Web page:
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Federal Legislative Update - Week of December 12,2022

Congressional Outlook

Congress has officially entered crunch time to avoid the feared one-year continuing resolution (CR). Lawmakers face a Friday, December 16 deadline to avert a government shutdown. As the lame-duck session concludes, we will cover government spending, NDAA, and more.


Democrats reported the potential of releasing their own versions of a fiscal year 2023 omnibus spending package and a yearlong continuing resolution last week. After a weekend of progress, through negotiations, those plans were placed on hold. A spokesperson to Senate Appropriations Chair Patrick Leahy (D-VT) believes “sufficient progress in negotiations took place over the weekend to delay the introduction of the omnibus appropriations bill for the time being.” The topline negotiations center around $25 billion, a number that Republicans and Democrats are apart on non-defense spending. 25$ billion represents an otherwise small portion of the $1.7 trillion in funding but has left discussion in a stalemate. Republicans believe that Democrats funded specific non-defense priorities through the Inflation Reduction Act. As mentioned earlier, if lawmakers fail to pass an omnibus spending package, Congress would use a full-year CR as a contingency plan. The Department of Defense has shared letters with Congressional leaders about the pitfalls that would bring to the department’s operating abilities. Additionally, negotiators agreed to include earmarks if a year-long CR is a path that Congress chooses. While talks about topline numbers continue, Congress has until Friday at midnight to pass legislation to avoid a shutdown. Many expect a short-term CR either to December 23 or early next year. The short-term CR will give lawmakers enough time to work through the procedural and logistical hurdles of passing the bill through both chambers. Passing a spending bill is still the goal for all parties and chambers involved. We predict that Congress will pass an omnibus after a week-long extension to December 23.


Following the House-passage of the James M. Inhofe National Defense Authorization Act for Fiscal Year 2023 (HR 7776) on a vote of 350 - 85, the Senate will vote on the must-pass legislation this week. The NDAA features $858 billion in defense spending, an 8% increase from FY 2022 and $45 billion more than the White House requested. The NDAA includes a 4.6% pay raise for active-duty personnel, $800 million to Ukraine for military assistance, $10 billion in military aid to Taiwan over 10 years, and an overhaul to the military’s approach to sexual misconduct. The House version included a bipartisan amendment to end the COVID-19 vaccine mandate for service members. The Senate will work through amendments, and Senate Majority Leader Chuck Schumer (D-NY) has yet to determine if he will allow a vote on permitting reform, a measure sought after by Sen. Joe Manchin (D-WV) that would expedite the environmental review process for energy projects.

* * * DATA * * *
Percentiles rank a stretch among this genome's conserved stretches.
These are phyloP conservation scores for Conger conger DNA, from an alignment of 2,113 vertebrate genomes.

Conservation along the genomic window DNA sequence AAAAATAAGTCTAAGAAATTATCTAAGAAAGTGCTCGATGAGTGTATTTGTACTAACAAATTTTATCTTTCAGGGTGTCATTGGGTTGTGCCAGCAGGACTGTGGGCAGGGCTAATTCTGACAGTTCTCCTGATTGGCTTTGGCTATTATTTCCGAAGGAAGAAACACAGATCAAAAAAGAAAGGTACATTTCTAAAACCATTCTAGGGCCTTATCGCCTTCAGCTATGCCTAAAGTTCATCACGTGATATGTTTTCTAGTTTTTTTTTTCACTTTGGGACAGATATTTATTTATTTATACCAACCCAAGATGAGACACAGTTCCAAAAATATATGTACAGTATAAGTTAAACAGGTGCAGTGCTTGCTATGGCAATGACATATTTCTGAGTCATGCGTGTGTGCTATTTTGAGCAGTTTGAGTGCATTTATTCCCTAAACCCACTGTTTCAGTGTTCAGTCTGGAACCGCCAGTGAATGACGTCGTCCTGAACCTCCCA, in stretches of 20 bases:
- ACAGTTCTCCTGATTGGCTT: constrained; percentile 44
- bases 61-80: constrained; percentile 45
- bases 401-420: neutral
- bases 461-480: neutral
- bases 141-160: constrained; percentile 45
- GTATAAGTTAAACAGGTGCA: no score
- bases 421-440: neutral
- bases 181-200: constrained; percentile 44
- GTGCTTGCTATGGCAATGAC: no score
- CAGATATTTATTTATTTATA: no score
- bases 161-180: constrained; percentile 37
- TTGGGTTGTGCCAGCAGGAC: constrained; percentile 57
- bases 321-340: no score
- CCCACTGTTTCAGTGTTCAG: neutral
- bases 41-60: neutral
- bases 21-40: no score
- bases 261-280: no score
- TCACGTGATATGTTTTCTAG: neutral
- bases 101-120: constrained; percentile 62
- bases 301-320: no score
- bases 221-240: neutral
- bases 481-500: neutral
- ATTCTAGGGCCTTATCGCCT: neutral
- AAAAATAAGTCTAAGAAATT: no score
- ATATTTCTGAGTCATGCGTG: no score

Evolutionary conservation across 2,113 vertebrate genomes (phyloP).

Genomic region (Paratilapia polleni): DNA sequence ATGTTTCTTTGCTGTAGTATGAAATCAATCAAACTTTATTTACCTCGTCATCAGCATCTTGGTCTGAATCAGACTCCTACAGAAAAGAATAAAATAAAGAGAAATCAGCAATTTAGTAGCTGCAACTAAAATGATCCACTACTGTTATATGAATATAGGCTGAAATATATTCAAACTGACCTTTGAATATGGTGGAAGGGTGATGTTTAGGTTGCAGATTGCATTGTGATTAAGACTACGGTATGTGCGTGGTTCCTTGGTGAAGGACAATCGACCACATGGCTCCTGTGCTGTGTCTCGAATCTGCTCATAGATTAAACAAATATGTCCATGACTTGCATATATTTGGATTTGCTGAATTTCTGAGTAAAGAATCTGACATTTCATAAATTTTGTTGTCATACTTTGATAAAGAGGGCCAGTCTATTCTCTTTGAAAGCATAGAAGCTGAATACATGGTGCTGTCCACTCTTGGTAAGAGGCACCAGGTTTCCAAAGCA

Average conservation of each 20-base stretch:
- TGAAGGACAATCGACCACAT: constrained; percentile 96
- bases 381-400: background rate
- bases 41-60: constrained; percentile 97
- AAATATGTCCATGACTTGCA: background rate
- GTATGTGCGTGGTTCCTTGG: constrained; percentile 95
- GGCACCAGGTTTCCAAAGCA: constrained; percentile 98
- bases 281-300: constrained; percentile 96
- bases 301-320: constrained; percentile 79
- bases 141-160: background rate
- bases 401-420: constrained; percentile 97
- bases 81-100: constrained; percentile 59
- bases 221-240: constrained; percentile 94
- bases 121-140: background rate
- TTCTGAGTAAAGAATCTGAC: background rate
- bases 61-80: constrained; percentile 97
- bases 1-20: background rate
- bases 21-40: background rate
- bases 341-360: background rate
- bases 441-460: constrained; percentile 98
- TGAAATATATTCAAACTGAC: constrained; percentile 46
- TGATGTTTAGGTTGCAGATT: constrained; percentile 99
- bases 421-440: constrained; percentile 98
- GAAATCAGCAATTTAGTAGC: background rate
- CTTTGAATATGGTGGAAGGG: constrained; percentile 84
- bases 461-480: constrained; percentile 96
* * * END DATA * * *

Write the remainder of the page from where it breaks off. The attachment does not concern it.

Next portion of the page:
The House will consider 39 bills under suspension of the rules, including the Senate-passed Flood Level Observation, Operations, and Decision Support (FLOODS) Act (S 1617), which would authorize the Small Business Administration (SBA) to declare a disaster in rural areas impacted by significant damage and provide specific assistance. The House will also vote on the Equal Access to Green Cards for Legal Employment (EAGLE) Act of 2022 (H. R. 3648), which would require the National Oceanic and Atmospheric Administration (NOAA) to expand its efforts to forecast floods and communicate with the public. 


Various House and Senate committees will hold hearings this week, including a Senate Energy and Natural Resources Committee hearing on “The Department of the Interior’s Implementation of the Infrastructure Investment and Jobs Act,” a Senate Commerce, Science, and Transportation hearing on “Solutions to Meet America's Broadband Needs” and the House Oversight and Reform Committee hearing on “Preparing for and Preventing the Next Public Health Emergency: Lessons Learned from the Coronavirus Crisis.”